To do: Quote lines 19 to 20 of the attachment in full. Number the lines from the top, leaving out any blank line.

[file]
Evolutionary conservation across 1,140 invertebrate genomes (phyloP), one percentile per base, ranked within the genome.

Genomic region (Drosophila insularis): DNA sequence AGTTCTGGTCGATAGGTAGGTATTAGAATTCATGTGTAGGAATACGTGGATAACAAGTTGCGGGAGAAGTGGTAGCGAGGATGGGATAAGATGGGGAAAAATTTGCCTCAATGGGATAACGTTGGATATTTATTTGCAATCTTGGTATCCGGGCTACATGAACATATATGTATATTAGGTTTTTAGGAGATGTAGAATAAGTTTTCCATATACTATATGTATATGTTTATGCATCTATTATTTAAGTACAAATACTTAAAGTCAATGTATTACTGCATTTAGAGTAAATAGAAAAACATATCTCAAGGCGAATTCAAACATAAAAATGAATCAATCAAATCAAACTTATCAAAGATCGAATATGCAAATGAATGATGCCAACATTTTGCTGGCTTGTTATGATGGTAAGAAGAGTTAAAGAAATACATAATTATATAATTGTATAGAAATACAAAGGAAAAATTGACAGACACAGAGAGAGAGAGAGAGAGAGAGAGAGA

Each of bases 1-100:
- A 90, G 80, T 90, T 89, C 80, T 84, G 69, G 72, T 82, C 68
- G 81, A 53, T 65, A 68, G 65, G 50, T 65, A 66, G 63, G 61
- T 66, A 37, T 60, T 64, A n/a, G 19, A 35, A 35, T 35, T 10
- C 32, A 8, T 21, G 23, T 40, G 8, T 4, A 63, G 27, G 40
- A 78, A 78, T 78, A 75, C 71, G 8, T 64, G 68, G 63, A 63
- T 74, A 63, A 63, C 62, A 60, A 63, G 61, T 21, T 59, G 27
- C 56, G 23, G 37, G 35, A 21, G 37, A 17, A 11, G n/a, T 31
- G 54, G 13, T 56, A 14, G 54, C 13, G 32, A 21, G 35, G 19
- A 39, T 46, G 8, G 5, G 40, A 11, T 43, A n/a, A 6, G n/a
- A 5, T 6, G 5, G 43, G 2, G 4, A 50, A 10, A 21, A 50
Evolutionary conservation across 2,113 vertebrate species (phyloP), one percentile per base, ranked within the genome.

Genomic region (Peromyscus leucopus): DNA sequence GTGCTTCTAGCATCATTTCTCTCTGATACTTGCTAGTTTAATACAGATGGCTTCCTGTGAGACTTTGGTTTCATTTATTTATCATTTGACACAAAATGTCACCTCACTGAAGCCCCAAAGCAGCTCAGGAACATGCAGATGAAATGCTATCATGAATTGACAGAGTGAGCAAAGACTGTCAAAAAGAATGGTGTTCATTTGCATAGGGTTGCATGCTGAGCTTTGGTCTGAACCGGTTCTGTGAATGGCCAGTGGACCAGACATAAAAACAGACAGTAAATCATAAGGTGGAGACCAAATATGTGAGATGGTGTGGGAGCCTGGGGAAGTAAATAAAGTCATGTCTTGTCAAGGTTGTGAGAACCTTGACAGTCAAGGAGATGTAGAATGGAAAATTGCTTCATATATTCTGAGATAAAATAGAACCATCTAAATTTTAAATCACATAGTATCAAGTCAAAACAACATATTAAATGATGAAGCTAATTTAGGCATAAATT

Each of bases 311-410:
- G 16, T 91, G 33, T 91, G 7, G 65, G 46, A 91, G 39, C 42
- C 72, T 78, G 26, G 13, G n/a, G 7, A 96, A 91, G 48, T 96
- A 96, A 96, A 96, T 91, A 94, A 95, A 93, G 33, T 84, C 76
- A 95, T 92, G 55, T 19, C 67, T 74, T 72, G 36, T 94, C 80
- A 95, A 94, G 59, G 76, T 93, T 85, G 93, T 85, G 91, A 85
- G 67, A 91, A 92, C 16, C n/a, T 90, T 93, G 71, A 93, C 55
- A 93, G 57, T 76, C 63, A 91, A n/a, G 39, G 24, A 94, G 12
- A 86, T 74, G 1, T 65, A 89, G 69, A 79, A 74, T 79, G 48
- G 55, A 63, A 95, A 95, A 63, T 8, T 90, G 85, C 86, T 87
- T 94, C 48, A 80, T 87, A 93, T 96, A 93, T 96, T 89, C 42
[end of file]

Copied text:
- A 96, A 96, A 96, T 91, A 94, A 95, A 93, G 33, T 84, C 76
- A 95, T 92, G 55, T 19, C 67, T 74, T 72, G 36, T 94, C 80